1. Centennial Cup – awarded to New Brunswick
The awarding of the Centennial Cup exemplifies the pan-Canadian sport development objective of the Canada Games. It is presented to the provincial or territorial team that shows the greatest improvement from one Summer Games to the next or from one Winter Games to the next. The Centennial Cup has been won by 10 different provinces and territories since added to the Games in 1971. The Centennial Cup was designed by Mr. Robert S. Kent of Kingston and is modeled after the Katimavik Pavilion at Expo 67. It was crafted in part from 37 precious metals and wood laminations representing 10 provinces and two territories. It was donated to the Canada Games by the City of Kingston, Ontario in 1970.
2. Jack Pelech – awarded to Yukon
Presented by the Interprovincial Sport and Recreation Council, the Jack Pelech Award goes to the provincial or territorial team whose athletes, coaches, managers, and mission staff best combine competitive performance, good sportsmanship and a spirit of fair play, cooperation, and friendship. The award is named after Jack Pelech, Chairman of the Board of Directors of the Canada Games Council from 1971 to 2001.
3. Claude Hardy – awarded to Saskatchewan and British Columbia
Claude Hardy, who passed away on December 5, 1999, was a pioneer of the Canada Games from their very beginning. His first involvement was as an athlete at the inaugural Canada Games in Québec City in 1967. In 1969, he was a coach for Team Québec at the first Canada Summer Games in Halifax-Dartmouth, Nova Scotia. From 1971 to 1999, excluding only the 1975 and 1979 Canada Games, Claude Hardy led Team Québec as Chef de Mission. His last Games were the 1999 Canada Winter Games. An award in his name serves to recognize the talents and dedication of a provincial or territorial Mission Team. The first Claude Hardy Award was presented at the 2001 Canada Summer Games in London, Ontario.
About 2015 Canada Winter Games:
The 2015 Canada Winter Games will be the largest multi-sport and cultural event to ever be held in Prince George and northern British Columbia and is forecasted to generate an economic impact of over $90 million while building champions and inspiring dreams amongst Canadian youth. Athletes from 10 provinces and three territories will compete in 19 sports with the dream of becoming Canada’s next champions. In 2015, choose your path, leave your tracks, and journey with the 2015 Canada Winter Games as we host the nation and share a northern story with all of Canada.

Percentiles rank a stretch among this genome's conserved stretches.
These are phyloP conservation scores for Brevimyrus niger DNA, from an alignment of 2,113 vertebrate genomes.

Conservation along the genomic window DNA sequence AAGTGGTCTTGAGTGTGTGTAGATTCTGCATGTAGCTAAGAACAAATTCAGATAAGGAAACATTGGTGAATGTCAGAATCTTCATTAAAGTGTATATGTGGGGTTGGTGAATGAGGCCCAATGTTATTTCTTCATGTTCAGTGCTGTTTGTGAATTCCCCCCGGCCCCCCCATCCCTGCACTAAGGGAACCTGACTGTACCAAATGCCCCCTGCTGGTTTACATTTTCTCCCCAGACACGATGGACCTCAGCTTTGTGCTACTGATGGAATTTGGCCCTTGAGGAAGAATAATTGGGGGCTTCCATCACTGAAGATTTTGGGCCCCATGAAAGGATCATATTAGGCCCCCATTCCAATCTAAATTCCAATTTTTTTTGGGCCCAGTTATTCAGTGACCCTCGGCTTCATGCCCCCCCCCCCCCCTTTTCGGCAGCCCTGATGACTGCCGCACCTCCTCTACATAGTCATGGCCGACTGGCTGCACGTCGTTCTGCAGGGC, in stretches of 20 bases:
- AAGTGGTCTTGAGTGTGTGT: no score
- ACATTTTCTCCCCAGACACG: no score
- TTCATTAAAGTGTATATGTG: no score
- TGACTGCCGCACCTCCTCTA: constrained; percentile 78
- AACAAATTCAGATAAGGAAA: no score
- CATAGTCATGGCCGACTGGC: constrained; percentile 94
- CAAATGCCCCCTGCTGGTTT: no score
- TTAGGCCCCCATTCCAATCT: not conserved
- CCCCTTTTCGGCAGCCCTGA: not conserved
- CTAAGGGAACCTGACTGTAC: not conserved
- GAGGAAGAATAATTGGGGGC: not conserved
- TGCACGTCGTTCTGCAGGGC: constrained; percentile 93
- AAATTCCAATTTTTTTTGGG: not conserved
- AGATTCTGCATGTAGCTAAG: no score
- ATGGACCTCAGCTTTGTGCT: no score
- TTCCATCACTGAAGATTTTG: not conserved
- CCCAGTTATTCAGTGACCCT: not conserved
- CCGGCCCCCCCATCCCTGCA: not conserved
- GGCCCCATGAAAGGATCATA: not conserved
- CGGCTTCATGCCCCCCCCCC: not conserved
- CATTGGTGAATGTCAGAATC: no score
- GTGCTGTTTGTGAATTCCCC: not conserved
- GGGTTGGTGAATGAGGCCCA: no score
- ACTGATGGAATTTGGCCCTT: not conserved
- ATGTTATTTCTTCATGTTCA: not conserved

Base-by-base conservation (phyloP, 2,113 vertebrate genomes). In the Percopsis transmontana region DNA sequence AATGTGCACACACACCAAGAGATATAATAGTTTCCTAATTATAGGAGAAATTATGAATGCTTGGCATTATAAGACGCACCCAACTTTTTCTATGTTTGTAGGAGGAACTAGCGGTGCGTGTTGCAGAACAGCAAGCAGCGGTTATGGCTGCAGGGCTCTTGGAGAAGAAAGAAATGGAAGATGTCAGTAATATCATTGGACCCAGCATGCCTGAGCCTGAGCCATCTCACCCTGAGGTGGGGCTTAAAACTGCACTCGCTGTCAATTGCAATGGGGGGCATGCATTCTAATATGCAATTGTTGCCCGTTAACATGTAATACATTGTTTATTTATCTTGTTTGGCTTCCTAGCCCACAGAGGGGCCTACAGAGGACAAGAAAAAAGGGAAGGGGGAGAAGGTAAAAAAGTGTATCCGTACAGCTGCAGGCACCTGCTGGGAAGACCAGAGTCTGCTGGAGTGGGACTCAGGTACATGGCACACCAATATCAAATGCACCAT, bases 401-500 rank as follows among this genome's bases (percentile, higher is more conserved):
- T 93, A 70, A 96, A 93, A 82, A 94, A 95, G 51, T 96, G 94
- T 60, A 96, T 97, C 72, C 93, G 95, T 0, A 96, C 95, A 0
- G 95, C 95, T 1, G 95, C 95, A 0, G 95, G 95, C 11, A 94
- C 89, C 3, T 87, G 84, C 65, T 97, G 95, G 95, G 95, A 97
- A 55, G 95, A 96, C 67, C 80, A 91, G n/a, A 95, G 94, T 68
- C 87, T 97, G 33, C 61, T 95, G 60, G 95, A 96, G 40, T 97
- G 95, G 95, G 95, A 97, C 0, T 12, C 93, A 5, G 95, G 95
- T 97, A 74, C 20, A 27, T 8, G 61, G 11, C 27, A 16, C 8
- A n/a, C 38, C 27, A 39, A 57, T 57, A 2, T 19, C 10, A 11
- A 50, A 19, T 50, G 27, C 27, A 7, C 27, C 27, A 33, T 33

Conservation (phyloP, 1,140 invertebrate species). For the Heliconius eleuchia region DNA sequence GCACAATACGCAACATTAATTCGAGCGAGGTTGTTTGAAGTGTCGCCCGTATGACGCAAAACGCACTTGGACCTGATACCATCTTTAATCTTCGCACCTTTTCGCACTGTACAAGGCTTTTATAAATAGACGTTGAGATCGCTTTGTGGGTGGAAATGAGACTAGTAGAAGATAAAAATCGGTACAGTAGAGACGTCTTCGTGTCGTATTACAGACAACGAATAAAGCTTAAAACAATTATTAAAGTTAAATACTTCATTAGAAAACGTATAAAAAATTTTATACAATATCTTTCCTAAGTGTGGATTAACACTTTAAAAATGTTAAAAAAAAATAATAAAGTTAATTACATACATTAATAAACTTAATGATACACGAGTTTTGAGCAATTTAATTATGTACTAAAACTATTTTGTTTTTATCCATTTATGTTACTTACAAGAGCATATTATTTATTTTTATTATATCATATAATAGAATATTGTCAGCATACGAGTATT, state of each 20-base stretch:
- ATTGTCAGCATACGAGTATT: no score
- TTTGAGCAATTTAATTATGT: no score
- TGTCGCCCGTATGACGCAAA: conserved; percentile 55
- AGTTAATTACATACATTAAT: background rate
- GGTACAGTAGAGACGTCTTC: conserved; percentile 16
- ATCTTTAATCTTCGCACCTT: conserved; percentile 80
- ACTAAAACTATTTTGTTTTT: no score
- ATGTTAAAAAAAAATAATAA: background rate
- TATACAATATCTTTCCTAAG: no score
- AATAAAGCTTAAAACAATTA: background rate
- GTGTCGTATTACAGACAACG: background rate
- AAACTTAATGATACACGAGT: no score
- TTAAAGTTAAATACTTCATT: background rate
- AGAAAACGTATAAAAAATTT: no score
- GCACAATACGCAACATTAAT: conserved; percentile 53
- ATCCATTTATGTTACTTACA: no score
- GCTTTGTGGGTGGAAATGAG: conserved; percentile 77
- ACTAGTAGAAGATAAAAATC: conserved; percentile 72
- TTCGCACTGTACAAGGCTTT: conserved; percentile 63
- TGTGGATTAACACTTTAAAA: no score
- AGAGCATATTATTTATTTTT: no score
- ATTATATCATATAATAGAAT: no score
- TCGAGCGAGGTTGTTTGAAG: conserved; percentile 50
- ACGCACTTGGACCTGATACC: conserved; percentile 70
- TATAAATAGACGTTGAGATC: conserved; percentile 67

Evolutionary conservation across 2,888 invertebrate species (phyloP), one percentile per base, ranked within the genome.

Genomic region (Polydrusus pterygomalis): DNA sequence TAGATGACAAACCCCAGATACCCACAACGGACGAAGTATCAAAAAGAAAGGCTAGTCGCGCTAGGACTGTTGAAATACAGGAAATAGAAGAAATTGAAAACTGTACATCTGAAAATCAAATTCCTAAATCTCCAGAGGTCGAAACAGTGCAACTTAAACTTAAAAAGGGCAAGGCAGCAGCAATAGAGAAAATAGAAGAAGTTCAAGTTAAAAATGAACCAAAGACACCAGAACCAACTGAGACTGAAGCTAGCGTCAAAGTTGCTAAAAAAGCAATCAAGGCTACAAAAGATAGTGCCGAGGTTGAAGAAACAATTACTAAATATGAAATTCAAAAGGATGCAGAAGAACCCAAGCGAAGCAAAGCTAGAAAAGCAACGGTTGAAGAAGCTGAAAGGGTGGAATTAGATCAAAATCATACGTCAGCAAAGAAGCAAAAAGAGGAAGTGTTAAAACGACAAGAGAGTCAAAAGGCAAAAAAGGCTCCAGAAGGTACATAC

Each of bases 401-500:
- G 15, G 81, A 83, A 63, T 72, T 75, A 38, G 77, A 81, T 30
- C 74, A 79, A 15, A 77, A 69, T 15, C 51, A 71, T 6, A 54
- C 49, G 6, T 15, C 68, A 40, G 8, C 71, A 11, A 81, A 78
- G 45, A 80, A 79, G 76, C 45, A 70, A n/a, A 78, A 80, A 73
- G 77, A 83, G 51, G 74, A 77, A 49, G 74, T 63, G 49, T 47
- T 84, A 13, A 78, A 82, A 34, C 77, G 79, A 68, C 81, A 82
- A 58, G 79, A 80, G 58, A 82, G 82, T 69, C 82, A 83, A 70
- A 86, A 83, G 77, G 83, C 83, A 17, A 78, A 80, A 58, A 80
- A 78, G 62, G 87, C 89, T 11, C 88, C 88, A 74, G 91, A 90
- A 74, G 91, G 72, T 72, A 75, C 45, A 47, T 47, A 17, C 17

About the Canada Games:
The Canada Games are Canada’s largest multi-sport Games. Held once every two years, alternating between winter and summer Games, the Canada Games represent the highest level of national competition for up and coming Provincial and Territorial athletes. The Games have been hosted in every province at least once since their inception in Quebec City during Canada’s Centennial in 1967. The Games are proud of their contribution to Canada’s sport development system in addition to their lasting legacy of sport facilities, community pride and national unity.
About the Official Host First Nation:
The traditional territory of the Lheidli T’enneh stretches 4.3 million hectares from the Rocky Mountains to the Interior Plains, and includes the City of Prince George. The word, Lheidli, means, “Where the two rivers flow together,” referring to the Nechako and Fraser Rivers, and T’enneh means, “the people”. Downtown Prince George and the surrounding neighborhoods now sit on the site that was originally the Fort George Indian reserve, established in 1892. The history of the Lheidli T’enneh is a big part of the history of the City of Prince George and the entire region.